Minnesota lawmakers are facing growing pressure to update the state's criminal sexual conduct laws to make it easier for victims of extortion and alcohol-related assaults to get justice.

A proposal with bipartisan support at the Capitol aims to tackle gaps in state laws that make it harder to prosecute cases where the victim is too intoxicated to consent or is coerced or blackmailed into unwanted sexual contact.

The legislation got renewed attention last week after the Minnesota Supreme Court ruled that, according to existing law, someone is only "mentally incapacitated" if the person is involuntarily drugged or intoxicated. The bill would include voluntary intoxication in the definition of mentally incapacitated and make it a felony to engage in a sexual encounter with someone who is incapable of understanding or consenting.

"I was just shocked, being in 2021, and having voluntary intoxication be a reason for someone not being a felon is just absolutely insane to me," said Kenna Groschen, who organized a rally at the Capitol on Monday. "If something like that happens to us we need to know that we'll have the courts on our side."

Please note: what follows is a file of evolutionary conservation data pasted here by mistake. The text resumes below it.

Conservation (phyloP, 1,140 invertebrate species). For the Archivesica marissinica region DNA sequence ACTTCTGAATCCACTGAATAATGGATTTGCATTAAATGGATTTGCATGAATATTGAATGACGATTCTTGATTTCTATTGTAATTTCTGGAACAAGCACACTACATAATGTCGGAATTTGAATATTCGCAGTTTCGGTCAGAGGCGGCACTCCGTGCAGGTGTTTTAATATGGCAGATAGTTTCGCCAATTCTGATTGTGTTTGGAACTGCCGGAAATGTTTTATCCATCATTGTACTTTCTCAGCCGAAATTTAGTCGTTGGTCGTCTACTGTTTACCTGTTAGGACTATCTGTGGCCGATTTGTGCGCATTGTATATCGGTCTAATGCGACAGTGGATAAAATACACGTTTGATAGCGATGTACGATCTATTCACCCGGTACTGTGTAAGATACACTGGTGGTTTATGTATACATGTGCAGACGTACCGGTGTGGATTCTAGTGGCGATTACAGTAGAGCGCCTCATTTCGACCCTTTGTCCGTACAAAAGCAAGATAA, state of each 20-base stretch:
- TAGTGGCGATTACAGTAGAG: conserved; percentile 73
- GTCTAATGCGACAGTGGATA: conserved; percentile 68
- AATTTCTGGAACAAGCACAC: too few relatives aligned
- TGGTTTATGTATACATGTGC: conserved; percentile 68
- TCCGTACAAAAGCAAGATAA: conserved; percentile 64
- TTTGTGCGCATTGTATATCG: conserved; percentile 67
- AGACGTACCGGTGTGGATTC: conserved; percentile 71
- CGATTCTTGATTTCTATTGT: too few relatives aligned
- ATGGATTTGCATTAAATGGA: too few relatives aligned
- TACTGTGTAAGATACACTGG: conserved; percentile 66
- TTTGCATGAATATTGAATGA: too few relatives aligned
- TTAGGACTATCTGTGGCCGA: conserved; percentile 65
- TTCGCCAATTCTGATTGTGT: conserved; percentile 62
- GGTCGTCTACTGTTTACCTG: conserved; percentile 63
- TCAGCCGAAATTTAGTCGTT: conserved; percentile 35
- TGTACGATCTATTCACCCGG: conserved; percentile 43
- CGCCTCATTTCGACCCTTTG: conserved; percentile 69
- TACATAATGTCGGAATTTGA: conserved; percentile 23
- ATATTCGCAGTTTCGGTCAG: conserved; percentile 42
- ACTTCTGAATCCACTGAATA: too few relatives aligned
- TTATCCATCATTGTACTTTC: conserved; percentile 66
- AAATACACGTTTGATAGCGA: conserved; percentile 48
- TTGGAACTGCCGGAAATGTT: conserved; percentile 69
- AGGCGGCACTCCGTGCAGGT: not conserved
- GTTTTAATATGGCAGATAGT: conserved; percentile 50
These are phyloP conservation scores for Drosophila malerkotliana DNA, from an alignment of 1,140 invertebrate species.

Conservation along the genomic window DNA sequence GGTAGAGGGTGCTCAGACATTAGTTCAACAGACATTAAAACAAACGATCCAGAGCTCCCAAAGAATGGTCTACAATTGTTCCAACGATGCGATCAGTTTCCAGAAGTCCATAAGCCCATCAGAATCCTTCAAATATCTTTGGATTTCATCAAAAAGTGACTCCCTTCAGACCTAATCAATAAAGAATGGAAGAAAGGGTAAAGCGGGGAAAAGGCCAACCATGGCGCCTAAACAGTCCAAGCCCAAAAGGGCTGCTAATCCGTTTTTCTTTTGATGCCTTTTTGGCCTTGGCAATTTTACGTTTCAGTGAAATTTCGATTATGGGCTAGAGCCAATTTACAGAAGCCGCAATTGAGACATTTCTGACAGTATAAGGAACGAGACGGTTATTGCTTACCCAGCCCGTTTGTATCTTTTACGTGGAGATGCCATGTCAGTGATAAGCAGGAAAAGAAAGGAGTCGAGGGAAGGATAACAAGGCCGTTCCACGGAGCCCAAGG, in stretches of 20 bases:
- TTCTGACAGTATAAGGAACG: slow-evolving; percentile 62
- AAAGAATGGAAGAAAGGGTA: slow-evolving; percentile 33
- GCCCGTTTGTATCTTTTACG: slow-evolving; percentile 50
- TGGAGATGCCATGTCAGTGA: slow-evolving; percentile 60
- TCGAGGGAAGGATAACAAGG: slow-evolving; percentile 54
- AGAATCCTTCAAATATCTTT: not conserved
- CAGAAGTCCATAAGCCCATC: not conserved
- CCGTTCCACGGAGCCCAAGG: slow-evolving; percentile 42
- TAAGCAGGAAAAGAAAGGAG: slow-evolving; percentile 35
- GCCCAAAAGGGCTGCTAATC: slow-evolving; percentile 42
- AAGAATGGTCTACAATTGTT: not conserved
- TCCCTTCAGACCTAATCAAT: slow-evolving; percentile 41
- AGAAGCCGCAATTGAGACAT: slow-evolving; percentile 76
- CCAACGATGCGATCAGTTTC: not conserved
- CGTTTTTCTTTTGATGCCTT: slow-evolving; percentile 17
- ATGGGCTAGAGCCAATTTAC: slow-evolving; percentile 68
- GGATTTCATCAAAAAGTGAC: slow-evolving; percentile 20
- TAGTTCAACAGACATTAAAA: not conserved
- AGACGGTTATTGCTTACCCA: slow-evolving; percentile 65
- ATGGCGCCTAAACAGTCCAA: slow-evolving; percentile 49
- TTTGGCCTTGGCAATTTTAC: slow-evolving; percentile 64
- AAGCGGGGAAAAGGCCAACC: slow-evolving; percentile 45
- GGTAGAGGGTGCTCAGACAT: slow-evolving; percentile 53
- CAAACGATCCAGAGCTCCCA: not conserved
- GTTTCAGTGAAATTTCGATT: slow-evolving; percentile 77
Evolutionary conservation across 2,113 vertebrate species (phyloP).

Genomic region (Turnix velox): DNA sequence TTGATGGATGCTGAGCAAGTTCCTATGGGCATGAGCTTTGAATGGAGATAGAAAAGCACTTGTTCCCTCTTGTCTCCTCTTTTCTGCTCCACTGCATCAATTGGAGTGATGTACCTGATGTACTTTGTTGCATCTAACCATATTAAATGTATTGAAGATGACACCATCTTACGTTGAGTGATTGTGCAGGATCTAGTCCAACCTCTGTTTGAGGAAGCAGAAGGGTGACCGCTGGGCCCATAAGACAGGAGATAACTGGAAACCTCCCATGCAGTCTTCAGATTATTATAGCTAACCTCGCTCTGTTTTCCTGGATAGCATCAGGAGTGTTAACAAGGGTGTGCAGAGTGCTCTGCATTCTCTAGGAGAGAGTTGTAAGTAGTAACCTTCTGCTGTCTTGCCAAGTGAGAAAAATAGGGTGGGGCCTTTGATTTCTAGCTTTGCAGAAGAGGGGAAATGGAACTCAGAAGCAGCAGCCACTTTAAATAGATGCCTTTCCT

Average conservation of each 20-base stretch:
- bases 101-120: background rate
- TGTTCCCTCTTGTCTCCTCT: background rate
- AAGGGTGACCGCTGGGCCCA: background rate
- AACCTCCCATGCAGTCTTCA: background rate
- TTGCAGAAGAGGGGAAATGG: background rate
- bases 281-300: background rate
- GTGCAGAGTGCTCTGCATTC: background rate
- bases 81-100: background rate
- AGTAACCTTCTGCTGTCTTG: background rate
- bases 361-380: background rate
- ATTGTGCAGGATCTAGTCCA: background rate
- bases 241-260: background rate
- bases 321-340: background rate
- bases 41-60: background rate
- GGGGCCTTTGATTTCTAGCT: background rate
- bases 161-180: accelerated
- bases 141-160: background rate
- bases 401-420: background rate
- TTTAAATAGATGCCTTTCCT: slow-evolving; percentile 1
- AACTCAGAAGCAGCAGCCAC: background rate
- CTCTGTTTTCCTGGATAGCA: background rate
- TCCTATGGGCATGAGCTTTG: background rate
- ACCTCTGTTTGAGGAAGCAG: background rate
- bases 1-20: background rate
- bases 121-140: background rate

More than 100 people gathered on the Capitol lawn on Monday carrying signs that said "drinking is not consent" and "boys will be held accountable" to urge the Republican-controlled Senate to hold a hearing on the bill this session.

The proposal came out of a yearlong working group prompted by the Star Tribune's Denied Justice series, which showed the challenges in getting justice in cases where the victim was drinking.

It would also add a new crime of sexual extortion, where someone is blackmailed or threatened into unwanted sexual contact. The proposal has passed out of two committees in the DFL-led House but has not yet been heard in the Senate, where Dave Senjem, a Republican from Rochester, is carrying the proposal.

Sen. Julia Coleman, a freshman Republican lawmaker from Chanhassen, said she's pushing in her caucus to get the proposal passed this year.

"Sexual assault survivors have already gone through enough trauma. Seeing their perpetrators escape justice is unacceptable," she said. "Our statutes shouldn't allow for victim blaming, and I am committed to doing whatever is necessary to create a culture where all victims of sexual violence get justice."

The Supreme Court ruling also granted a man convicted of criminal sexual conduct a new trial. In 2017, Francios Momolu Khalil picked up a woman who had been refused entry from a Dinkytown bar for being too intoxicated and brought her back to his north Minneapolis home. She passed out and woke up to Khalil raping her. A jury had found Khalil guilty of third-degree criminal sexual misconduct.

Madisyn Priestley, a 19-year-old student at the University of Minnesota and a sexual assault survivor, said it "doesn't feel like we have anyone to protect us."

"We need to keep pushing our Legislature to make them know that this is not OK. No means no. Being drunk is not consent," she said. "You have to keep pushing legislators because if you don't, nothing will happen."

Briana Bierschbach • 651-925-5042

Twitter: @bbierschbach